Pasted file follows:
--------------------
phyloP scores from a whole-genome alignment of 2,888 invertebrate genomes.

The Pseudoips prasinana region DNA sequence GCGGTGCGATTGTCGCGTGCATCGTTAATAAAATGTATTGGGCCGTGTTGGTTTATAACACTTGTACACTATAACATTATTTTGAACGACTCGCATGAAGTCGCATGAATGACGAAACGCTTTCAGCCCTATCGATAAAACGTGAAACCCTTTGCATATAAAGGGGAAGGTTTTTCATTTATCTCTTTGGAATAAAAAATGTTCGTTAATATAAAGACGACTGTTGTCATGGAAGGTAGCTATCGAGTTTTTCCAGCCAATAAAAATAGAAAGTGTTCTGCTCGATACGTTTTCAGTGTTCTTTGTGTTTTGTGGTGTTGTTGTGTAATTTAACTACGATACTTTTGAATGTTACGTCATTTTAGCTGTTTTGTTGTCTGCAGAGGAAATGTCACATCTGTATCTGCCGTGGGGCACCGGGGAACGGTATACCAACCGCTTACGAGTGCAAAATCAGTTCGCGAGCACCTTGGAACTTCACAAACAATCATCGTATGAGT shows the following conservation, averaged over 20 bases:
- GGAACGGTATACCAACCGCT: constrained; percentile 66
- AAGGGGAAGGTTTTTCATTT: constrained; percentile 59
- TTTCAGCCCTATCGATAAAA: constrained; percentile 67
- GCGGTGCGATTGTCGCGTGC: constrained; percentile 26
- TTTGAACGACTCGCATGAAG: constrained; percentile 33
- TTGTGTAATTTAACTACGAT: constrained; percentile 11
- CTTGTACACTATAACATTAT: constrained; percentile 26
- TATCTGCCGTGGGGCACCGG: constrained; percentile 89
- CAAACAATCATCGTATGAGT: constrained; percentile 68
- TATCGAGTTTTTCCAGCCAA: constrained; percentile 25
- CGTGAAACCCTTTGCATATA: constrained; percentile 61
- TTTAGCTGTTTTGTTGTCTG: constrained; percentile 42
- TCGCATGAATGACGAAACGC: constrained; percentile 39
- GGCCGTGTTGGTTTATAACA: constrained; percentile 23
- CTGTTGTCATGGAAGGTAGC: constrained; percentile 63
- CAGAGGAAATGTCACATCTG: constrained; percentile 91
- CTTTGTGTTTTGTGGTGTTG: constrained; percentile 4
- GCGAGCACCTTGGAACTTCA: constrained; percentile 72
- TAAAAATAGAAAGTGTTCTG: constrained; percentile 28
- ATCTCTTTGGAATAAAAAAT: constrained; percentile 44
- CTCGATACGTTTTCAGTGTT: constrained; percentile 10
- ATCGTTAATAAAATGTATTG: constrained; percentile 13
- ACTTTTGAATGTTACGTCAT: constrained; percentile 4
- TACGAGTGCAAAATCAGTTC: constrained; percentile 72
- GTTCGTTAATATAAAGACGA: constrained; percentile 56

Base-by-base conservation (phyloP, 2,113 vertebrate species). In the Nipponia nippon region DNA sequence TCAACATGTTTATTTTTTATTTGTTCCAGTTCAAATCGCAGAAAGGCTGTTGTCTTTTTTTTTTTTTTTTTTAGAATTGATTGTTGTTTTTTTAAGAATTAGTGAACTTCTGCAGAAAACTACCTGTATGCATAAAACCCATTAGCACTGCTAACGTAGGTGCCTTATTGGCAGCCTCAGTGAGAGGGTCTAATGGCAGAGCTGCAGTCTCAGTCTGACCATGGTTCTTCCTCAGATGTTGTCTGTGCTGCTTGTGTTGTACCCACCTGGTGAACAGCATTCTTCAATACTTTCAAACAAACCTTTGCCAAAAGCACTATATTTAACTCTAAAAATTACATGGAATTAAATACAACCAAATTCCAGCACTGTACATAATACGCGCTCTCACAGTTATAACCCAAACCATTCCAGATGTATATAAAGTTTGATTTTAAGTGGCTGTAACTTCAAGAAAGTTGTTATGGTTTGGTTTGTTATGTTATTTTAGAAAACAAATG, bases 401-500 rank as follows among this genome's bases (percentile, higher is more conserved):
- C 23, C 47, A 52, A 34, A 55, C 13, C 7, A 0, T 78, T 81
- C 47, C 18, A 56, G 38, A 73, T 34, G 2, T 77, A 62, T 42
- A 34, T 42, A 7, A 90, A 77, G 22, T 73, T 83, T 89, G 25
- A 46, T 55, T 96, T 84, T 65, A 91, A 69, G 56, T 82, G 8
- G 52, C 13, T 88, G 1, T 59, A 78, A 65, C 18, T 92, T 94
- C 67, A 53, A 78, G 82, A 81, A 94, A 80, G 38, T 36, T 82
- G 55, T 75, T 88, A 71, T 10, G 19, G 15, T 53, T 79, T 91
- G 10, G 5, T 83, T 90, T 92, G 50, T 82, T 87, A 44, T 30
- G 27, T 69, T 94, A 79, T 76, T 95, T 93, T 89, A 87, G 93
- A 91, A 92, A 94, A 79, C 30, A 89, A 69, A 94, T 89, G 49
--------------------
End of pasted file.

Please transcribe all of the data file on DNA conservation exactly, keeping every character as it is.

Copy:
phyloP scores from a whole-genome alignment of 2,888 invertebrate genomes.

The Pseudoips prasinana region DNA sequence GCGGTGCGATTGTCGCGTGCATCGTTAATAAAATGTATTGGGCCGTGTTGGTTTATAACACTTGTACACTATAACATTATTTTGAACGACTCGCATGAAGTCGCATGAATGACGAAACGCTTTCAGCCCTATCGATAAAACGTGAAACCCTTTGCATATAAAGGGGAAGGTTTTTCATTTATCTCTTTGGAATAAAAAATGTTCGTTAATATAAAGACGACTGTTGTCATGGAAGGTAGCTATCGAGTTTTTCCAGCCAATAAAAATAGAAAGTGTTCTGCTCGATACGTTTTCAGTGTTCTTTGTGTTTTGTGGTGTTGTTGTGTAATTTAACTACGATACTTTTGAATGTTACGTCATTTTAGCTGTTTTGTTGTCTGCAGAGGAAATGTCACATCTGTATCTGCCGTGGGGCACCGGGGAACGGTATACCAACCGCTTACGAGTGCAAAATCAGTTCGCGAGCACCTTGGAACTTCACAAACAATCATCGTATGAGT shows the following conservation, averaged over 20 bases:
- GGAACGGTATACCAACCGCT: constrained; percentile 66
- AAGGGGAAGGTTTTTCATTT: constrained; percentile 59
- TTTCAGCCCTATCGATAAAA: constrained; percentile 67
- GCGGTGCGATTGTCGCGTGC: constrained; percentile 26
- TTTGAACGACTCGCATGAAG: constrained; percentile 33
- TTGTGTAATTTAACTACGAT: constrained; percentile 11
- CTTGTACACTATAACATTAT: constrained; percentile 26
- TATCTGCCGTGGGGCACCGG: constrained; percentile 89
- CAAACAATCATCGTATGAGT: constrained; percentile 68
- TATCGAGTTTTTCCAGCCAA: constrained; percentile 25
- CGTGAAACCCTTTGCATATA: constrained; percentile 61
- TTTAGCTGTTTTGTTGTCTG: constrained; percentile 42
- TCGCATGAATGACGAAACGC: constrained; percentile 39
- GGCCGTGTTGGTTTATAACA: constrained; percentile 23
- CTGTTGTCATGGAAGGTAGC: constrained; percentile 63
- CAGAGGAAATGTCACATCTG: constrained; percentile 91
- CTTTGTGTTTTGTGGTGTTG: constrained; percentile 4
- GCGAGCACCTTGGAACTTCA: constrained; percentile 72
- TAAAAATAGAAAGTGTTCTG: constrained; percentile 28
- ATCTCTTTGGAATAAAAAAT: constrained; percentile 44
- CTCGATACGTTTTCAGTGTT: constrained; percentile 10
- ATCGTTAATAAAATGTATTG: constrained; percentile 13
- ACTTTTGAATGTTACGTCAT: constrained; percentile 4
- TACGAGTGCAAAATCAGTTC: constrained; percentile 72
- GTTCGTTAATATAAAGACGA: constrained; percentile 56

Base-by-base conservation (phyloP, 2,113 vertebrate species). In the Nipponia nippon region DNA sequence TCAACATGTTTATTTTTTATTTGTTCCAGTTCAAATCGCAGAAAGGCTGTTGTCTTTTTTTTTTTTTTTTTTAGAATTGATTGTTGTTTTTTTAAGAATTAGTGAACTTCTGCAGAAAACTACCTGTATGCATAAAACCCATTAGCACTGCTAACGTAGGTGCCTTATTGGCAGCCTCAGTGAGAGGGTCTAATGGCAGAGCTGCAGTCTCAGTCTGACCATGGTTCTTCCTCAGATGTTGTCTGTGCTGCTTGTGTTGTACCCACCTGGTGAACAGCATTCTTCAATACTTTCAAACAAACCTTTGCCAAAAGCACTATATTTAACTCTAAAAATTACATGGAATTAAATACAACCAAATTCCAGCACTGTACATAATACGCGCTCTCACAGTTATAACCCAAACCATTCCAGATGTATATAAAGTTTGATTTTAAGTGGCTGTAACTTCAAGAAAGTTGTTATGGTTTGGTTTGTTATGTTATTTTAGAAAACAAATG, bases 401-500 rank as follows among this genome's bases (percentile, higher is more conserved):
- C 23, C 47, A 52, A 34, A 55, C 13, C 7, A 0, T 78, T 81
- C 47, C 18, A 56, G 38, A 73, T 34, G 2, T 77, A 62, T 42
- A 34, T 42, A 7, A 90, A 77, G 22, T 73, T 83, T 89, G 25
- A 46, T 55, T 96, T 84, T 65, A 91, A 69, G 56, T 82, G 8
- G 52, C 13, T 88, G 1, T 59, A 78, A 65, C 18, T 92, T 94
- C 67, A 53, A 78, G 82, A 81, A 94, A 80, G 38, T 36, T 82
- G 55, T 75, T 88, A 71, T 10, G 19, G 15, T 53, T 79, T 91
- G 10, G 5, T 83, T 90, T 92, G 50, T 82, T 87, A 44, T 30
- G 27, T 69, T 94, A 79, T 76, T 95, T 93, T 89, A 87, G 93
- A 91, A 92, A 94, A 79, C 30, A 89, A 69, A 94, T 89, G 49